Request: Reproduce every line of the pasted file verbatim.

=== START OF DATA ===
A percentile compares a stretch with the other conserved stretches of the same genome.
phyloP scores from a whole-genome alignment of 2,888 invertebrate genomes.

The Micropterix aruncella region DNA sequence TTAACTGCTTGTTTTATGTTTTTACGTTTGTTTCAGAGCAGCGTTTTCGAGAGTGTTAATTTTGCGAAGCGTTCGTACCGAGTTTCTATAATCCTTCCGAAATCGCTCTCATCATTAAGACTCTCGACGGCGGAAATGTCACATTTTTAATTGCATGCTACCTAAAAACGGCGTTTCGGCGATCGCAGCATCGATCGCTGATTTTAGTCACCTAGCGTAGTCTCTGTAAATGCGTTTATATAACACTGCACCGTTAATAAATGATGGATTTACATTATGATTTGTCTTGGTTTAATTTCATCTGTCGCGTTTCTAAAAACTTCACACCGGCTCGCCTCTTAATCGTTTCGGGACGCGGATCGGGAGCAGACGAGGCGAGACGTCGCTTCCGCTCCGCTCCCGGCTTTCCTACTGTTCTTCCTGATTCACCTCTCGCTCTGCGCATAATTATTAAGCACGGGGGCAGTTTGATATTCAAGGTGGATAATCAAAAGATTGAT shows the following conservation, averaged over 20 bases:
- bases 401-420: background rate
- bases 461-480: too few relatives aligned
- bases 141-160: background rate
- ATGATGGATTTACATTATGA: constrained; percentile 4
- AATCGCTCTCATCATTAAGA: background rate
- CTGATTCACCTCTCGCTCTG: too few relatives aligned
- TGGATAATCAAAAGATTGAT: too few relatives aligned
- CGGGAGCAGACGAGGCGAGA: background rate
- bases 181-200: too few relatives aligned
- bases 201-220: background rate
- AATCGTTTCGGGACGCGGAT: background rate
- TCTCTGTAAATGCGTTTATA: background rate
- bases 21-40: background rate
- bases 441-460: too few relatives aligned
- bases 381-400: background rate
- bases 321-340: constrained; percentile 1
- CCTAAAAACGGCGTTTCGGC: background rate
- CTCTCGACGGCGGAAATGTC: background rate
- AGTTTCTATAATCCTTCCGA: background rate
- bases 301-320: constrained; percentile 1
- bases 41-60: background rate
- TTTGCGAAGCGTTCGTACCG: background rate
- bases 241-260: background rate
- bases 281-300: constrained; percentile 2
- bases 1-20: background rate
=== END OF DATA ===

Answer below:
A percentile compares a stretch with the other conserved stretches of the same genome.
phyloP scores from a whole-genome alignment of 2,888 invertebrate genomes.

The Micropterix aruncella region DNA sequence TTAACTGCTTGTTTTATGTTTTTACGTTTGTTTCAGAGCAGCGTTTTCGAGAGTGTTAATTTTGCGAAGCGTTCGTACCGAGTTTCTATAATCCTTCCGAAATCGCTCTCATCATTAAGACTCTCGACGGCGGAAATGTCACATTTTTAATTGCATGCTACCTAAAAACGGCGTTTCGGCGATCGCAGCATCGATCGCTGATTTTAGTCACCTAGCGTAGTCTCTGTAAATGCGTTTATATAACACTGCACCGTTAATAAATGATGGATTTACATTATGATTTGTCTTGGTTTAATTTCATCTGTCGCGTTTCTAAAAACTTCACACCGGCTCGCCTCTTAATCGTTTCGGGACGCGGATCGGGAGCAGACGAGGCGAGACGTCGCTTCCGCTCCGCTCCCGGCTTTCCTACTGTTCTTCCTGATTCACCTCTCGCTCTGCGCATAATTATTAAGCACGGGGGCAGTTTGATATTCAAGGTGGATAATCAAAAGATTGAT shows the following conservation, averaged over 20 bases:
- bases 401-420: background rate
- bases 461-480: too few relatives aligned
- bases 141-160: background rate
- ATGATGGATTTACATTATGA: constrained; percentile 4
- AATCGCTCTCATCATTAAGA: background rate
- CTGATTCACCTCTCGCTCTG: too few relatives aligned
- TGGATAATCAAAAGATTGAT: too few relatives aligned
- CGGGAGCAGACGAGGCGAGA: background rate
- bases 181-200: too few relatives aligned
- bases 201-220: background rate
- AATCGTTTCGGGACGCGGAT: background rate
- TCTCTGTAAATGCGTTTATA: background rate
- bases 21-40: background rate
- bases 441-460: too few relatives aligned
- bases 381-400: background rate
- bases 321-340: constrained; percentile 1
- CCTAAAAACGGCGTTTCGGC: background rate
- CTCTCGACGGCGGAAATGTC: background rate
- AGTTTCTATAATCCTTCCGA: background rate
- bases 301-320: constrained; percentile 1
- bases 41-60: background rate
- TTTGCGAAGCGTTCGTACCG: background rate
- bases 241-260: background rate
- bases 281-300: constrained; percentile 2
- bases 1-20: background rate